Experiences with 911 calls and SIP

Hi all,

I'm having a discussion with one of my vendors about the 911
capabilities of their SIP VoIP phone system. The vendor says that if we
use an Enhanced 911 service that their phone system will transmit
location information to the PSAP at the time of the call in addition to
the ANI. I was under the impression that this functionality was not
possible, hence all the problems that Vonage is having. Can anyone help
clarify this for me?


Are you buying just the hardware or the service as well?

If you are buying some voice-related service, there's absolutely no reason
why they *can't* be transmitting ALI/PS (that's location identification)
along with the ANI when 911 call is placed.

The reason Vonage didn't do it is because they a) didn't want to do it b)
didn't have to do it. Both have now changed and Vonage is busily working
on e911 integration.


The vendor *CAN*, if they are properly connected to the selective routers
and ANI/ALI database, both route the call to the correct PSAP and display
the location of where you *TELL* them the phone is located.

He isn't technically correct that the system transmits location information
to the PSAP at the time of the call. The system transmits ANI (calling
number) and the PSAP queries a regional database to obtain the location.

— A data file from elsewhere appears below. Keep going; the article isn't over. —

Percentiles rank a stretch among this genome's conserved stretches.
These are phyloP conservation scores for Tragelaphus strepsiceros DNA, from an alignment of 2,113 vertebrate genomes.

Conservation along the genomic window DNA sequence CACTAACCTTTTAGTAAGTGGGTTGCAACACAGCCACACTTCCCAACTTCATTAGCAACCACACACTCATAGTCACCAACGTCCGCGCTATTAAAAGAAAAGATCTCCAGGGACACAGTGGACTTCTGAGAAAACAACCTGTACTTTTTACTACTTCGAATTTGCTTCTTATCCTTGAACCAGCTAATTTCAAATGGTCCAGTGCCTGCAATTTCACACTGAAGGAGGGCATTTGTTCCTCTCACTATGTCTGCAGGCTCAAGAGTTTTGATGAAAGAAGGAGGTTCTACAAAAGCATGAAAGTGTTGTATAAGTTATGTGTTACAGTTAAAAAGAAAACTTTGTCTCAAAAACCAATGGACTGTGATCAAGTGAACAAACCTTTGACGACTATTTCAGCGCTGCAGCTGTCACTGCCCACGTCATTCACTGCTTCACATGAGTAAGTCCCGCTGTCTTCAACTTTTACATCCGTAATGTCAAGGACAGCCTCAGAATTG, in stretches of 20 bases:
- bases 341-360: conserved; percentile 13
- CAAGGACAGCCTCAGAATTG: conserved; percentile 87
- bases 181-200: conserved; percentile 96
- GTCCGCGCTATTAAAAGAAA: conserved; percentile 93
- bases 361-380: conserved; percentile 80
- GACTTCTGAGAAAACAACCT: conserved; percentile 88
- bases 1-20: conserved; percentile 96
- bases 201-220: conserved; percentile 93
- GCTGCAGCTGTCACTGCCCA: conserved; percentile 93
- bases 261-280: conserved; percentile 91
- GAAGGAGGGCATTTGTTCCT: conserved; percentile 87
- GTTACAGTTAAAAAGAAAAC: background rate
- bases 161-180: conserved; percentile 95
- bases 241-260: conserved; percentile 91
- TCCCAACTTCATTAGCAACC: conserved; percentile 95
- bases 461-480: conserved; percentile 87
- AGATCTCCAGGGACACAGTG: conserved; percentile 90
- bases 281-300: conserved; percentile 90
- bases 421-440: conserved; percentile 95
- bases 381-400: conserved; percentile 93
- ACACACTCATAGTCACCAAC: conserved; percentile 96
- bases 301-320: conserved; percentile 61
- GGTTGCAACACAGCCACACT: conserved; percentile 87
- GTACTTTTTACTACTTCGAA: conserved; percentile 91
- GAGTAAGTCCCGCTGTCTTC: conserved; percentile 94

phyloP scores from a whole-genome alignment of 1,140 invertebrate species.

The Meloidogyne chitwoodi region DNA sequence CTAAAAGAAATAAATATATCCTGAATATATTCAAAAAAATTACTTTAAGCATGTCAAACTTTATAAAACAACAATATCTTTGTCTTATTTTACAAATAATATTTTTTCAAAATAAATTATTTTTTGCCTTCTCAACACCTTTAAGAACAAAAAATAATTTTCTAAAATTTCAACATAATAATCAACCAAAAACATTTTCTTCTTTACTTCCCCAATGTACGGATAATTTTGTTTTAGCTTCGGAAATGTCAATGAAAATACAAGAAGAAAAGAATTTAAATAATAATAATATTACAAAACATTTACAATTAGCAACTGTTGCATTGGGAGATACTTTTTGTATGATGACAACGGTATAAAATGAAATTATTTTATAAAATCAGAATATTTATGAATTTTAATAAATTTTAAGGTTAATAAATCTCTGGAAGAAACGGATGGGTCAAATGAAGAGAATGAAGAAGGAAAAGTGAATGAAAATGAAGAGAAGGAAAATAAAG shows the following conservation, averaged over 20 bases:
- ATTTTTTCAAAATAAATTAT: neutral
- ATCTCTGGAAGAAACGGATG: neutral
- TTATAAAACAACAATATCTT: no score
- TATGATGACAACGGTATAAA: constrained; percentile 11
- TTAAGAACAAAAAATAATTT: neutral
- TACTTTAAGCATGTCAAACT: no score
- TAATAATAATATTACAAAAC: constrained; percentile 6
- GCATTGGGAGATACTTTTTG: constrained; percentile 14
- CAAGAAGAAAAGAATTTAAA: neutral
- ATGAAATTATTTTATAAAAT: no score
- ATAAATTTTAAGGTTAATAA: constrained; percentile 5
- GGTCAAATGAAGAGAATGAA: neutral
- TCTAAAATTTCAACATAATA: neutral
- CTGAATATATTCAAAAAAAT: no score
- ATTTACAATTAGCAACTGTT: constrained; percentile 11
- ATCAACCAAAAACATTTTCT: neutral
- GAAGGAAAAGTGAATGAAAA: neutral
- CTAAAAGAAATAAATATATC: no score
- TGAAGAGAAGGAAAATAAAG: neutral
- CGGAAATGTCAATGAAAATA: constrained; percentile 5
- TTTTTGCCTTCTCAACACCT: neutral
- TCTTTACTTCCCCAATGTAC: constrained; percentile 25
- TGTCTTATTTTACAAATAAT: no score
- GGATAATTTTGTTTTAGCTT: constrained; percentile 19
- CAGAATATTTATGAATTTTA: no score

It can take several hour sor even days to update the database if you move.

In most cases, telephone service providers *MUST* maintain a toll-free
number available to the PSAP operators 24/7. In the event of missing or
incorrect location information, the PSAP can call the carrier who *MUST*
answer with a human being[1], not an auto-attendant. That person can
then tell the PSAP the current location of record.

If you take your Xten laptop to Bangladesh and register your SIP phone
there, don't expect the ambulance to arrive where you *ARE*, only where
you told your carrier the phone was located.

The same issue occurs with off-premise stations to analog PBX systems
and the like. G.I.G.O.

[1] I suppose that the human being could be in India and give the same
level of service we've all grown to cherish from SBC and AT&T...

Given the state of flux that VoIP is in right now regarding E911, your
best bet may be to set up the PBX at each site to route 911 to a bank of
two or three outgoing POTS lines.

(I will be very interested to find out what you eventually decide. In
addition to the work I'm doing at JustThe.net, I'm working at another
California school district, and our assistant IT director is talking about
possibly going VOIP in the next few years.)

I can't see any reason it wouldn't be possible with appropriate cooperation
from the Telco and Government agencies involved. However, the real question
is how do they know the location and which PSAP to route you to. Your
SIP phone could be anywhere in the world, literally, without changing
about it's SIP registration other than the IP address (and, with VPNs, maybe
not even that).